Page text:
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Supreme Court Affirms that Secret Sales Are Still Prior Art, Can Bar Patenting, in Counter to Current USPTO Procedure

On Tuesday, January 22, 2019, the US Supreme Court held in Helsinn Healthcare S.A. v. Teva Pharmaceuticals USA Inc. that the America Invents Act (“AIA”) did not narrow the scope of the on-sale bar in patent cases, and that prior “secret sales” of an invention may invalidate a patent on the invention. Emphasizing that prior to the enactment of the AIA the term “on sale” had a well-settled judicial interpretation that included confidential sales, the Court held that Congress’ inclusion of additional language in the AIA was not enough to evince a clear intent to change the scope of the on-sale bar for patents filed after the AIA was enacted.

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Federal Circuit Joins Other Circuits: Reverse Payments in ANDA Settlements Are Not Per Se Violations of the Antitrust Laws


Time to Read: 2 minutes Practices: Intellectual Property, Life Sciences

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On October 15, the United States Court of Appeals for the Federal Circuit issued an opinion in In re Ciprofloxacin Hydrochloride Antitrust Litigation, holding that a settlement involving "reverse payments" from a patentee to a party seeking to market a generic copy of the patented drug is not per se illegal under the antitrust laws. The Federal Circuit affirmed the grant of summary judgment against an antitrust claim brought by indirect purchasers of the drug Ciprofloxacin (Cipro) and several advocacy groups against Bayer, the holder of the patent on the drug.

The Court stated that a finding of a per se violation of the antitrust laws is only appropriate where the Court could "predict with confidence" that the settlement agreement would be found to violate the antitrust laws under a "rule of reason" analysis. Here, the Court found that the settlement agreements satisfied the rule of reason test, because they did not extend beyond the scope of the patent ("the exclusionary zone"). Further, the Court relied on the fact that the agreements did not prevent challenges to the patent in suit by others. In fact, during the pendency of this litigation, the patent owner had prevailed in four other patent infringement suits.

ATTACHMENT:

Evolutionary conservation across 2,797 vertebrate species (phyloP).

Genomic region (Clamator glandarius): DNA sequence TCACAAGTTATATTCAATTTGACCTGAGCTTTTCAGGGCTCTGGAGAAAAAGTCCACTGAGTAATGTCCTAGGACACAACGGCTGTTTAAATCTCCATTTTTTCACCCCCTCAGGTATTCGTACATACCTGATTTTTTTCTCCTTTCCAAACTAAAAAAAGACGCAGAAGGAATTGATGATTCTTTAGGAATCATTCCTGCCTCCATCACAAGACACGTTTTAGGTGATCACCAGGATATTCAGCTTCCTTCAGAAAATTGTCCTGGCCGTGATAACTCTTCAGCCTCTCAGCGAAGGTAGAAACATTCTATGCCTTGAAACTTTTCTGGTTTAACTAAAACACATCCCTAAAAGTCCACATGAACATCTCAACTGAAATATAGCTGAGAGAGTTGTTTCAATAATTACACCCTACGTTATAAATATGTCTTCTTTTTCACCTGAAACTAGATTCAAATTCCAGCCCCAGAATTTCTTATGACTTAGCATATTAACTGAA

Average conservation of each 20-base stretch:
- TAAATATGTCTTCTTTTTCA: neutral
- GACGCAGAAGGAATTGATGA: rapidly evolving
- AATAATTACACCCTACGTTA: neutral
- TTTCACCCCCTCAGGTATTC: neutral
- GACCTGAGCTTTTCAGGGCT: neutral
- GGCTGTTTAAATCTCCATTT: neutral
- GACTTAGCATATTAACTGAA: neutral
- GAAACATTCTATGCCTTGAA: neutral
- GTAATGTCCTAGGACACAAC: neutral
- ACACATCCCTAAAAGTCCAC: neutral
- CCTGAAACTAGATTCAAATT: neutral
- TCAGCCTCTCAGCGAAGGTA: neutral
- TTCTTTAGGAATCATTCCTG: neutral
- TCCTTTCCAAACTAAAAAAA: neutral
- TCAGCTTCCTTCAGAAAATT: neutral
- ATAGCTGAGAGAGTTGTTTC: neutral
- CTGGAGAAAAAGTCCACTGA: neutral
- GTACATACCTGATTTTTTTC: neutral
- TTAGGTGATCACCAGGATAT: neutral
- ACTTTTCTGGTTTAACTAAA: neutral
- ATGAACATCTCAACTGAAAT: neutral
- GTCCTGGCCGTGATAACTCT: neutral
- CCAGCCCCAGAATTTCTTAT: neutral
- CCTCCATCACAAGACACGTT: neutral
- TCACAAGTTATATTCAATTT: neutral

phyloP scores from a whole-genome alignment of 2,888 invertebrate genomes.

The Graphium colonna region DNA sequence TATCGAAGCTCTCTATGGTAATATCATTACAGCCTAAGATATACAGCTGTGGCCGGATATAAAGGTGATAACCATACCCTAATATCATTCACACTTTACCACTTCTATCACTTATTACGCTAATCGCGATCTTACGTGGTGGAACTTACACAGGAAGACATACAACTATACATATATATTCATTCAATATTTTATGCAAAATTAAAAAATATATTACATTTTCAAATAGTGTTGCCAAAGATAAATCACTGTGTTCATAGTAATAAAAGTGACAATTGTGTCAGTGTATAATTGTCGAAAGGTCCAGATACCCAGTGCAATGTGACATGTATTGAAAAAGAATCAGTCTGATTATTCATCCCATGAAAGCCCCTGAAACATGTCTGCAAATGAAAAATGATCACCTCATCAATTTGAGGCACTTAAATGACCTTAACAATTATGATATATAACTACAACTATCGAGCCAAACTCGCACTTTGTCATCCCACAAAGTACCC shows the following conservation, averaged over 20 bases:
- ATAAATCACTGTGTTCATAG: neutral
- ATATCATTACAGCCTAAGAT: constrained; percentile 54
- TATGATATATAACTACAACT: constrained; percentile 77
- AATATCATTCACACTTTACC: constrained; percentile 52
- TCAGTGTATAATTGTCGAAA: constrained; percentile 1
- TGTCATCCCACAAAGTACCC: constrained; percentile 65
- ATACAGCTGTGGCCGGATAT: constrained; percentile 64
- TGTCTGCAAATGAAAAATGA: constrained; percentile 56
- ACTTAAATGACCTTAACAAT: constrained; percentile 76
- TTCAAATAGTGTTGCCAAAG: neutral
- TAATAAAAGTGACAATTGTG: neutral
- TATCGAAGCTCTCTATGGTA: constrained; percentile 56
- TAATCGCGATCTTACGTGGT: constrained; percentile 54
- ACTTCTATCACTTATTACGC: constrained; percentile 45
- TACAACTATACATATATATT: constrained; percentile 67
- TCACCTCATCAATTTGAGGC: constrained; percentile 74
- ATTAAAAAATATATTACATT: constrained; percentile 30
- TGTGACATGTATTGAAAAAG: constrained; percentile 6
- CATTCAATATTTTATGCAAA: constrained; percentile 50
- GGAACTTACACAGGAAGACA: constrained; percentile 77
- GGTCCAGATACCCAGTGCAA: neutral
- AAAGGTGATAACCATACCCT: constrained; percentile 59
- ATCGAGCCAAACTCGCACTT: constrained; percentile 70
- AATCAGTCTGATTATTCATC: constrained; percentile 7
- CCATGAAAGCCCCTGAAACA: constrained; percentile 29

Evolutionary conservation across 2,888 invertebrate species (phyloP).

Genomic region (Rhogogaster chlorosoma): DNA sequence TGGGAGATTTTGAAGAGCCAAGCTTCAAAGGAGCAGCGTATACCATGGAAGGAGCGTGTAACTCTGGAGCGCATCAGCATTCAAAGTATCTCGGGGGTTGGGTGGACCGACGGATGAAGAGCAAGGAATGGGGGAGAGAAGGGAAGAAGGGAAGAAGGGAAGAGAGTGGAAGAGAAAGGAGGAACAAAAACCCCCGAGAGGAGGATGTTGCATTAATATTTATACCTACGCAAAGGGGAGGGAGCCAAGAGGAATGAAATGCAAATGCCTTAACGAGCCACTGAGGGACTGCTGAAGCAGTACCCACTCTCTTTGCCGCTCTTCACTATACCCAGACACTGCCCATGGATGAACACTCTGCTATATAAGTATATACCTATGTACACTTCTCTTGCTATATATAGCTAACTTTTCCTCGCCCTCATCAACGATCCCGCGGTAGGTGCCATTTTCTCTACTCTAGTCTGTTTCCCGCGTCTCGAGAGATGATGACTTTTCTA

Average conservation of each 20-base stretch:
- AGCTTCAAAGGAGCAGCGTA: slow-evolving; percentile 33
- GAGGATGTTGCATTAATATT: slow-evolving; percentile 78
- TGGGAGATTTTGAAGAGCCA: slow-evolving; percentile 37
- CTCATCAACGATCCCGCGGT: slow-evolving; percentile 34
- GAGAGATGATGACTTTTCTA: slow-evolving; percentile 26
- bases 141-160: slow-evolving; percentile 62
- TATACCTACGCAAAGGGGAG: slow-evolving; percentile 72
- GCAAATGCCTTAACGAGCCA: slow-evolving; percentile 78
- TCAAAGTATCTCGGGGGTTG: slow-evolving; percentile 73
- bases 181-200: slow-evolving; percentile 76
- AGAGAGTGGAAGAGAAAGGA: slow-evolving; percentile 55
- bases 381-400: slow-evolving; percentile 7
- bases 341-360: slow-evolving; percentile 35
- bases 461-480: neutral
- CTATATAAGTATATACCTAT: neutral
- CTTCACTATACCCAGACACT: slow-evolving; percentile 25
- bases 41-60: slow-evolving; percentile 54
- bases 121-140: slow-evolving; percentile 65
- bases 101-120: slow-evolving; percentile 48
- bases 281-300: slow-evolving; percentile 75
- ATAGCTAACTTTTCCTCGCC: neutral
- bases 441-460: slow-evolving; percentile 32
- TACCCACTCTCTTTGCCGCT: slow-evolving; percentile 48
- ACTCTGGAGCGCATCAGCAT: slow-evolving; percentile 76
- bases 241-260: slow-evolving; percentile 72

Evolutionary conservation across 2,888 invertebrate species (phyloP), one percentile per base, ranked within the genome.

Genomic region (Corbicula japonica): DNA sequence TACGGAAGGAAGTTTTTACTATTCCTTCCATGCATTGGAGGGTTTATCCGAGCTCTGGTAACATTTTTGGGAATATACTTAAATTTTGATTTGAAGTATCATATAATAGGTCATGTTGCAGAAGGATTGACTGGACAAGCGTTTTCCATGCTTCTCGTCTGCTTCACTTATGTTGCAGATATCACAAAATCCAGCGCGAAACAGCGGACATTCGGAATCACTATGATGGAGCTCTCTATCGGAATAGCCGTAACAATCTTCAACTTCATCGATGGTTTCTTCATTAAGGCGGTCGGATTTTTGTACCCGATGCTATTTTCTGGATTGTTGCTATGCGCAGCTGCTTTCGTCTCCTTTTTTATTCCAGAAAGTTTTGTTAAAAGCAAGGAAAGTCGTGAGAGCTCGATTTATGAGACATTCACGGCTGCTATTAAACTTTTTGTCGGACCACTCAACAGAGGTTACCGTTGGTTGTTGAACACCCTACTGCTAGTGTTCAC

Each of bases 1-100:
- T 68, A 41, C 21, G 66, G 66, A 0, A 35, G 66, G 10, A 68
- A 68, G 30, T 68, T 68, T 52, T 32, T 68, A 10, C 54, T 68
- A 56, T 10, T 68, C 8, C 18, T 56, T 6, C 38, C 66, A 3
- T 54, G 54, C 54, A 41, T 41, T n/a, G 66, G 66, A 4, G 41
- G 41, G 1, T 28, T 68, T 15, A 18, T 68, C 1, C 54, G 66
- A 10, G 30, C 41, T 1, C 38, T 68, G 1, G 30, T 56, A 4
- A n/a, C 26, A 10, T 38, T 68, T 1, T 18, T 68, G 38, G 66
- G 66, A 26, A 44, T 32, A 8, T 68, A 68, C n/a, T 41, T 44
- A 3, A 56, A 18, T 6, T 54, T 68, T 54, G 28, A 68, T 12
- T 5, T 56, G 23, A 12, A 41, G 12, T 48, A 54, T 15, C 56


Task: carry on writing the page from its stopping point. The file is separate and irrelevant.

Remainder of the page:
The Federal Circuit affirmed that "any adverse anti-competitive effects within the scope of the [patent in suit] could not be redressed by antitrust law. This is because a patent by its very nature is anti-competitive," granting the inventor the statutory right to exclude others from making, using, offering for sale or selling the patented invention in the U.S. during the term of the patent. "Thus, 'a patent is an exception to the general rule against monopolies and to the right of access to a free and open market.'"

The Federal Circuit’s decision is consistent with decisions in the Second and Eleventh Circuits rejecting challenges to settlements including reverse payments from a branded drug company to a would-be generic in exchange for a delay in the release of the generic product arguably covered by an unexpired U.S. patent.

The settlement agreements in In re Ciprofloxacin were entered into before 2003 amendments to the Hatch-Waxman Act requiring a patent holder and a first ANDA filer to submit settlement agreements for review by the U.S. Federal Trade Commission and the U.S. Department of Justice. The FTC, although not a party to this case, filed an amicus brief in support of the appellants. The filing is consistent with the FTC’s longstanding position that settlements of patent infringement actions in the pharmaceutical area that involve reverse payments will be subject to strict scrutiny. Absent a definitive ruling from the U.S. Supreme Court or legislation clarifying the status of such settlements, FTC review and court challenges to them remain a possibility.

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